Sister Astrid gasped from within the courtyard and released the paralysis spell. It had taken all of her focus to keep that crocodile-thing in place long enough for the brothers and sisters on the inner wall to turn it into a pincushion. Looking around, the whole situation felt like a dream. Yesterday she had been in the library studying the Eddas of Truthsaying, and today she was defending the inner gate from a horde of bloodthirsty kroxi-somethings. Astrid wished Mother Myrand was with them, but she was already back in the keep. At least they had High Brother Ingmar, but he was no substitute for the real thing. He kept telling them to hold the line as if it were some deep revelation from Rhokir herself. For all his shouting, nothing could stop the green tide. Ingmar’s latest order was drowned out by the sound of the gate crashing open. Astrid tried backing up, but Ingmar shoved her forward, telling her that faith protected. But that was nonsense! Rhokir was Goddess of Truth, not protection! Astrid raised her spear and jabbed it into the nearest Kroxigor. The flimsy thing snapped in half against the monster’s hide. As the beast raised its halberd in the air, Astrid told herself that she’d give Orma a stern talking to when she got back.

Kills-for-Faith closed his eyes as he sliced the young human in half. He hadn’t wanted to go on this expedition. He would have much rather stayed in his dorm poring over the Book of Sotek, but Mace-of-Heaven had ordered him to come. He said he’d ‘toughen him up’. This was the first human he killed, and he hated it. He had tried to stay at the back of the charge, but he had already been hit by a dozen of those bolts and was starting to feel tired. Kills-for-Faith opened his eyes and watched as a single human cut down Hand-of-Sotek in front of him. Mace-of-Heaven always said that dying for Sotek was the greatest thing they could hope to accomplish with their lives. As the twitching heap that used to be Hand-of-Sotek breathed its last, dying didn’t seem so great. The tall human rushed him, screaming something Kills-for-Faith thought was a prayer. He wanted to fight back, but he couldn’t bring himself to move as the axe sliced his arm off. Kills-for-Faith screamed and dropped to the ground. As the human’s axe descended towards his head, Kills-for-Faith saw Hand-of-Sotek’s face. He looked scared.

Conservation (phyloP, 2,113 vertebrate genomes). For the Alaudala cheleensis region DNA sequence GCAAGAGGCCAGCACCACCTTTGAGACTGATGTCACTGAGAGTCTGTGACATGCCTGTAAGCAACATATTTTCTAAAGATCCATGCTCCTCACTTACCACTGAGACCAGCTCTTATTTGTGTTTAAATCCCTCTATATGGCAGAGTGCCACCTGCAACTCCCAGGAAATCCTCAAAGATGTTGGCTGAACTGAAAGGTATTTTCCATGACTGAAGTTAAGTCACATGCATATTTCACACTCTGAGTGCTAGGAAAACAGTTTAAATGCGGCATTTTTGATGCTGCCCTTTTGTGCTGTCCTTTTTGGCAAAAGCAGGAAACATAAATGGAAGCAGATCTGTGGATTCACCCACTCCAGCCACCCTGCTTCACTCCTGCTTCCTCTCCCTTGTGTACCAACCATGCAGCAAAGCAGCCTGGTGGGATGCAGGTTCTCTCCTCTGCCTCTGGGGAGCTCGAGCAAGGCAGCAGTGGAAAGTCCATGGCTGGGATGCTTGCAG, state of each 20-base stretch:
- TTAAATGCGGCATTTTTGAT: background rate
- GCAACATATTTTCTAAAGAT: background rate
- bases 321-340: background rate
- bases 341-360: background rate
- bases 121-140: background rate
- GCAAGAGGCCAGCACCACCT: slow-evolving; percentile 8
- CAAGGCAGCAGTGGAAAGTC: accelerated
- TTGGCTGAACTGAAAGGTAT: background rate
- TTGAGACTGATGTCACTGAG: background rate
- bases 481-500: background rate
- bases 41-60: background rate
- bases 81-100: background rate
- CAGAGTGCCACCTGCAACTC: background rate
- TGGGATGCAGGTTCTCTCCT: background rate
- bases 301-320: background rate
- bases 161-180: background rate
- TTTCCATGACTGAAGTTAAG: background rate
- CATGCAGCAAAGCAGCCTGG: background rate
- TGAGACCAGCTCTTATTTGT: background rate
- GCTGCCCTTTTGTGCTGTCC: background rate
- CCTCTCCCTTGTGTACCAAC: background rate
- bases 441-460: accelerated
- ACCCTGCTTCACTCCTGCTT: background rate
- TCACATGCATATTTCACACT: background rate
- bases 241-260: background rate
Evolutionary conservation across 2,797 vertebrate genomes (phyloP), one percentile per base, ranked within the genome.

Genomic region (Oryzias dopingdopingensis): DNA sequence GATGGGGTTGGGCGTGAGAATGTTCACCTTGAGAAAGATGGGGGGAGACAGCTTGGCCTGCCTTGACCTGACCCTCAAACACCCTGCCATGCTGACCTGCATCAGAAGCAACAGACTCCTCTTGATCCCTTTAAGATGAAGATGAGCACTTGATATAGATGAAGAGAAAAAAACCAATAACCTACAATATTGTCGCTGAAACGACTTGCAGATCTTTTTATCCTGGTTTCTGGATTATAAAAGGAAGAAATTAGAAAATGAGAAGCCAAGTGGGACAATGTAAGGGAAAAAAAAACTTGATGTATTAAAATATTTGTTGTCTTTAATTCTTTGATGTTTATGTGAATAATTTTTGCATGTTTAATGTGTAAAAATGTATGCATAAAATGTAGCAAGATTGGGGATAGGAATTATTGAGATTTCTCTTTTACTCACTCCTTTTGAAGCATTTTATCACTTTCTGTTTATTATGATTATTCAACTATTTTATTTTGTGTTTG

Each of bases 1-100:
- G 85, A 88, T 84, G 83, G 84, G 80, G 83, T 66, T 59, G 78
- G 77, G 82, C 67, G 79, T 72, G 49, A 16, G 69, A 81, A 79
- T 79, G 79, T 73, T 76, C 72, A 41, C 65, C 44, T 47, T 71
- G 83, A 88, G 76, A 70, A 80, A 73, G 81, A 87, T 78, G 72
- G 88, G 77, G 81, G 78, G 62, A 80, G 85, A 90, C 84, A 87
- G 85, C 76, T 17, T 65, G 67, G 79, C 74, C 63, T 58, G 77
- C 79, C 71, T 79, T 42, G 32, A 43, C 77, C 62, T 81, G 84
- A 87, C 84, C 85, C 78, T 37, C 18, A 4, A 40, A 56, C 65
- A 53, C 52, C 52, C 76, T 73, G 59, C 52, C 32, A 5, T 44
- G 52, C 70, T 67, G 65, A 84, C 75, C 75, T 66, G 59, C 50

High Brother Ingmar grunted as his axe split the Kroxigor’s head apart. By Rhokir, he was too old for this kind of work. Maybe in his prime, he could have taken out five or six of these things, but no longer. He backed up and let his bodyguards fight for a few moments so he could catch his breath. Ingmar took a swig from his canteen. The Eddas said water was the drink of truth, but Ingmar preferred rum. By Rhokir, he couldn’t believe how much his hands were shaking. The outer wall was lost. Most of the soldiers in the courtyard were dead. It was only him and his bodyguards left. Brave men and women all, they would hold the line so the flatbows and spells from the inner wall could win them the battle. They were holding well, even managed to bring down a few more Kroxigors. Then something cut Sister Hildi in half. The slash went through her shield and mail like butter. She didn’t even have time to scream, but the rest of the bodyguards did. The line broke instantly. The remaining soldiers tried desperately to get inside the inner gate. They failed. One by one, they were cut down. All but Ingmar. He threw his canteen down and picked up his axe and his shield. A scream on his lips, he charged the leader of the Kroxigors, the one they called Mace-of-Heaven. A grin on its face, the beast met his charge with one of its own. Ingmar had the advantage, he swung his axe as hard as he could, hoping to slice the thing’s arm off at the shoulder. With a ringing of steel, Ingmar’s axe bounced off. The beast’s scales were barely even chipped. Off-balance and off-guard, Ingmar felt something cold slice under his shield and into his chest. Everything went quiet. Ingmar coughed, spraying blood onto the Kroxigor’s chest. It looked down at him, a glint of emotion in its dead eyes,

“Any death in the service of a god is an honorable one, no matter how false that god may be.”

Ingmar collapsed onto the ground. He didn’t know the jungle floor could be so cold. His breathing was getting slower, but at least he would die looking at the sky. Everything was going dark, but Ingmar could swear there was an angel coming down to meet him.